Bonds always carry the risk that the principal amount might not be paid back. Companies with higher credit worthiness are more likely to be safe investments although their coupon rate will be lower than companies with lower credit ratings. Credit ratings are also offered by firms such as Standard and Poor and Moody's Investor Service. Credit ratings vary from a high AAA to a low D.
While stocks give investors part ownership of a company, bonds are loans made by investors to corporations or governments. Instead of benefiting from company profits the way that stock holders do, bond holders receive a fixed rate of return, a percentage of the bond's original offering price. The return is known as the 'coupon rate'. Bonds can be issued for any period of time; some even take up to 30 years to mature.
Government bonds are well thought-out to be the safest type of bonds. Blue chip corporations (those with established performance records that span over many decades) are very safe bond investments. Smaller corporations have a bigger risk of defaulting on their bonds, but bond-holders are preferential creditors and will get compensated before stock holders in the occurrence that the business goes bankrupt.
Bonds can be traded on the open market. Their value fluctuates according to the level of interest rates in the universal economy. For an instance, if you hold a Rs10,000 bond that pays 5% per year in interest you can trade the bond at higher than face value as long as interest rates are below 5%. If they increase above 5%, your bond can still be sold but generally at less than face value. This is for the reason that investors are able to get a higher interest rate than what your bond pays so in order to offset the difference your bond has to be sold at a lower cost.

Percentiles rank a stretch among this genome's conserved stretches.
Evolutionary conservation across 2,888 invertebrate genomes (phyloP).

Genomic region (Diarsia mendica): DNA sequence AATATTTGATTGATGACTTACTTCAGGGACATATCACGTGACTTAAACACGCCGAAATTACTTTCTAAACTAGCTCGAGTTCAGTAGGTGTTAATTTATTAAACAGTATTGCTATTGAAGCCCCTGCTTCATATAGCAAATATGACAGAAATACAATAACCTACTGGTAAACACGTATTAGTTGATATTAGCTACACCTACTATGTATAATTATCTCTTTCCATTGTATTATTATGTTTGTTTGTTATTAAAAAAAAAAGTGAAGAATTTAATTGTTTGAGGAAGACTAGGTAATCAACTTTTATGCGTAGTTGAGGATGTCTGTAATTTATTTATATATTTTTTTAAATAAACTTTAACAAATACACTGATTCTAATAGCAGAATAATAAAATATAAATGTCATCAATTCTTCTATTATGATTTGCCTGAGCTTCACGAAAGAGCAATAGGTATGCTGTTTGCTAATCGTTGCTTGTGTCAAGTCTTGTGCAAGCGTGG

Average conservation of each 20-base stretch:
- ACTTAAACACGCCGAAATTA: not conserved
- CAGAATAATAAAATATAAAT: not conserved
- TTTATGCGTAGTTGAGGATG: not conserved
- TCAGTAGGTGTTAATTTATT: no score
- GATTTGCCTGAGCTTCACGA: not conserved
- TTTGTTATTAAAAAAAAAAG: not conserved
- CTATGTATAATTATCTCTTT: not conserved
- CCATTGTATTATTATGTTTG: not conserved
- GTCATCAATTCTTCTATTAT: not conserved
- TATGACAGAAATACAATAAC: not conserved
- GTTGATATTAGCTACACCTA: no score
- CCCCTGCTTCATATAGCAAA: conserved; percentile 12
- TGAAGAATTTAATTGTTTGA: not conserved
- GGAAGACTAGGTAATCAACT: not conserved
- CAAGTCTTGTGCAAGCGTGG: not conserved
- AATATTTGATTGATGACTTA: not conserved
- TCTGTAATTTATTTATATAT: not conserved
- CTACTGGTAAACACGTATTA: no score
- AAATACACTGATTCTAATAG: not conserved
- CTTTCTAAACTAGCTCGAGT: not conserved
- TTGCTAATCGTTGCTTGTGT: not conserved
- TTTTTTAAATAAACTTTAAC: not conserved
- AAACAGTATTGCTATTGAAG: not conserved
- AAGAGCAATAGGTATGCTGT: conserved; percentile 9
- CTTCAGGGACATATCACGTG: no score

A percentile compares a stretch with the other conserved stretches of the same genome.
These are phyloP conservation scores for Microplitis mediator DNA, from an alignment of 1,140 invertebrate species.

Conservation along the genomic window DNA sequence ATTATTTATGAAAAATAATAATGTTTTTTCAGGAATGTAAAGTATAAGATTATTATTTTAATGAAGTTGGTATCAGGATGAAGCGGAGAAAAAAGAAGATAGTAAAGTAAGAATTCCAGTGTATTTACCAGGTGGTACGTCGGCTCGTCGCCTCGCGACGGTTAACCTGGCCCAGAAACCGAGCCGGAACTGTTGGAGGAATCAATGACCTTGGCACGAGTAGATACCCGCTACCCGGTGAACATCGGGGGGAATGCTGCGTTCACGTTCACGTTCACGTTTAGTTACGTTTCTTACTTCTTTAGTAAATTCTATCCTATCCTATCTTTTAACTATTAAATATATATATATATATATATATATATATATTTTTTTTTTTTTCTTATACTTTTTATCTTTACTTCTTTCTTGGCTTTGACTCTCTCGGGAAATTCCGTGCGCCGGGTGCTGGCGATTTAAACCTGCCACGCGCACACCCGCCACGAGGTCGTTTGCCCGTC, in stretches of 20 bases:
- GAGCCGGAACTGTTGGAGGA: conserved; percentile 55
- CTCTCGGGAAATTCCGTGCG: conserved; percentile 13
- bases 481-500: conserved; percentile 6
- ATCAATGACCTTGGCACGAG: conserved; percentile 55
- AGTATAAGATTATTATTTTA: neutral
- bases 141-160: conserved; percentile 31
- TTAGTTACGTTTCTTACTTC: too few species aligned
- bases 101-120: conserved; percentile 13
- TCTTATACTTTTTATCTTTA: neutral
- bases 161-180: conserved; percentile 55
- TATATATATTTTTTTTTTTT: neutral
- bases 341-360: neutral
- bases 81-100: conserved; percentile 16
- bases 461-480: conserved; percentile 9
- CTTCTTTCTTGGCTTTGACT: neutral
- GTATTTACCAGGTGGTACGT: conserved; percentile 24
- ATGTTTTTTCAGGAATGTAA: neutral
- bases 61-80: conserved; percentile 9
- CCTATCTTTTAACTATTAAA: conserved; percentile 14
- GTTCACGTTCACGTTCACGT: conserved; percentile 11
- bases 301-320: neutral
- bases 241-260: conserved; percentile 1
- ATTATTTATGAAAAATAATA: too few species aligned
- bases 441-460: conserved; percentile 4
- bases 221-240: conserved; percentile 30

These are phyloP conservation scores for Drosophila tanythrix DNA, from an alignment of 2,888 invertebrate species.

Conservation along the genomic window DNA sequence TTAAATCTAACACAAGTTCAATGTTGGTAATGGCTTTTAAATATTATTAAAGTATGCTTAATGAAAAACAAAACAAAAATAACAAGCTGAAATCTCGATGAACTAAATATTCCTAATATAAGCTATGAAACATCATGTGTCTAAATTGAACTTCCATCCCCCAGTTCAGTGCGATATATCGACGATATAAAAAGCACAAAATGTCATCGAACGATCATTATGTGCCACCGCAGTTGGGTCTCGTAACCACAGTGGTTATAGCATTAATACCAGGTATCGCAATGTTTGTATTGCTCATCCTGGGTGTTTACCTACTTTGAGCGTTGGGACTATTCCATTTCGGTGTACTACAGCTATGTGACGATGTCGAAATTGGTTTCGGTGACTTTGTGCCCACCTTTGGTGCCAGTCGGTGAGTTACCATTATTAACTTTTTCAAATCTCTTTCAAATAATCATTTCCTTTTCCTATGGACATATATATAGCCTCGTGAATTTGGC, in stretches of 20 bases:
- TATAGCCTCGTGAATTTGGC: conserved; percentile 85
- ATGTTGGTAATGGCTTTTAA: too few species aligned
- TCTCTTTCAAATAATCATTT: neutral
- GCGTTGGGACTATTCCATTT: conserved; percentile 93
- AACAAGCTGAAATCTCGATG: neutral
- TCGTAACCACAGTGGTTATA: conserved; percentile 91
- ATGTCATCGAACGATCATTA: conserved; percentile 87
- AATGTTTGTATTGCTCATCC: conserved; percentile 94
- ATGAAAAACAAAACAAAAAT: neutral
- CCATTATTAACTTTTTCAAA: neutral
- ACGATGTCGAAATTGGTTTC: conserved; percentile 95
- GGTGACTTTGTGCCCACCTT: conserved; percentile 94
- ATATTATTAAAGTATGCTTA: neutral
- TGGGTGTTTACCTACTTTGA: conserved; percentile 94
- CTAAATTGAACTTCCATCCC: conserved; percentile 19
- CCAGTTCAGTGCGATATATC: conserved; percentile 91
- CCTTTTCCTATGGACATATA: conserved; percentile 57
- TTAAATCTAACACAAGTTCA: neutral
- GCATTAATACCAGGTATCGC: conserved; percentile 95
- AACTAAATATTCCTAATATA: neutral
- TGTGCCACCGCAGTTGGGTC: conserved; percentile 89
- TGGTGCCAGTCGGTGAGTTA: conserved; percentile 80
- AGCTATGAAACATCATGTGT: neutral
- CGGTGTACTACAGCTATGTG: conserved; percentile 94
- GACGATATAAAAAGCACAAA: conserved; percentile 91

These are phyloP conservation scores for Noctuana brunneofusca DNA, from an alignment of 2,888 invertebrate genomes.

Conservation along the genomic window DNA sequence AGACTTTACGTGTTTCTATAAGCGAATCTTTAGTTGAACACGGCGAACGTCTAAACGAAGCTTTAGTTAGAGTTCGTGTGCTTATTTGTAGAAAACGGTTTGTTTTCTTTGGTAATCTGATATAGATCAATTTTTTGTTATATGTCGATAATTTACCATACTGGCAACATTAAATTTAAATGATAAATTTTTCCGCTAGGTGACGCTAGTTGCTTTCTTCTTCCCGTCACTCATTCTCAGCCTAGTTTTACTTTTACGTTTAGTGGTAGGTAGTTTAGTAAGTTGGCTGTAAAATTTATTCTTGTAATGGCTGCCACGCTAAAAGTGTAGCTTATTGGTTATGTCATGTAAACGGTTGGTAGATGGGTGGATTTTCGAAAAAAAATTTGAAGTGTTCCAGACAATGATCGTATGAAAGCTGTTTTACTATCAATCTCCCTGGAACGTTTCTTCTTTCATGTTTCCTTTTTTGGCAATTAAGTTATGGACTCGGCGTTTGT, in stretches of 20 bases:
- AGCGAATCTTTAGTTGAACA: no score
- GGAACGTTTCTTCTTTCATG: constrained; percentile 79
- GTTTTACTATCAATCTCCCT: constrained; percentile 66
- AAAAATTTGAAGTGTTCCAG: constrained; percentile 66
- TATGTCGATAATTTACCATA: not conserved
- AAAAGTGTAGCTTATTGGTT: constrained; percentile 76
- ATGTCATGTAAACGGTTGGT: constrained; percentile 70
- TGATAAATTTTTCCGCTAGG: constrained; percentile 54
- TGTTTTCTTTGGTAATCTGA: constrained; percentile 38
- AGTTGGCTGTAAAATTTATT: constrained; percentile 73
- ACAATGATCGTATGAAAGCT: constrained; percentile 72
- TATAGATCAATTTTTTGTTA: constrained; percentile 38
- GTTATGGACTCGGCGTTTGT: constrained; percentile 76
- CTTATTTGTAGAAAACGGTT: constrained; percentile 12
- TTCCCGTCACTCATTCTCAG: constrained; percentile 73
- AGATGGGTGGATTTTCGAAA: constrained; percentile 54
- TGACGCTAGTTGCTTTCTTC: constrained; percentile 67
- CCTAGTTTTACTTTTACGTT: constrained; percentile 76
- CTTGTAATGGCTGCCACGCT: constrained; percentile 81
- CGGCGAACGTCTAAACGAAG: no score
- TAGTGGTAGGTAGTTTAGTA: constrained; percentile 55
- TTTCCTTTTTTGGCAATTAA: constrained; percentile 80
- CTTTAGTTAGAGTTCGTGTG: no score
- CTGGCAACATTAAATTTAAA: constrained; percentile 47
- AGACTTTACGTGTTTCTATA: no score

Most bonds are bought and sold in the Over-The-Counter (OTC) market which is made up of banks and security firms. Some corporate bonds are also listed on stock exchanges and may be bought through stock brokers. New issues of bonds are generally sold in Rs. 5000 increments while bonds bought and sold after the initial issues are quoted in increments of Rs. 100. A bond that is listed at 96 is selling for Rs. 96 per Rs. 100 face value for a particular share.
While taking decision whether to invest in stocks vs. bonds, the risks versus the potentials have to be weighed. Stocks have much enhanced potential to increase in value although they are also more subject to market fluctuations. Investment grade bonds (those with a rating of BBB or better) carry less risk although offer a relatively low yield.
Most investors agree that for the short term, bonds present greater security and return. The situation changes, though, when time spans of longer than 10 years are considered. The stock market has always outperformed bond investments by a large factor. This is for the reason that companies continue to increase in value and any short term fluctuations in the stock market are smoothed out over time.
Bonds still have their place in most portfolios, though; they provide a stable investment which helps to moderate against stock market fluctuation. A mixture of investments including stocks from various industries, bonds and other fixed-income investments is the technique to provide maximum growth while securing your investment funds for the future.
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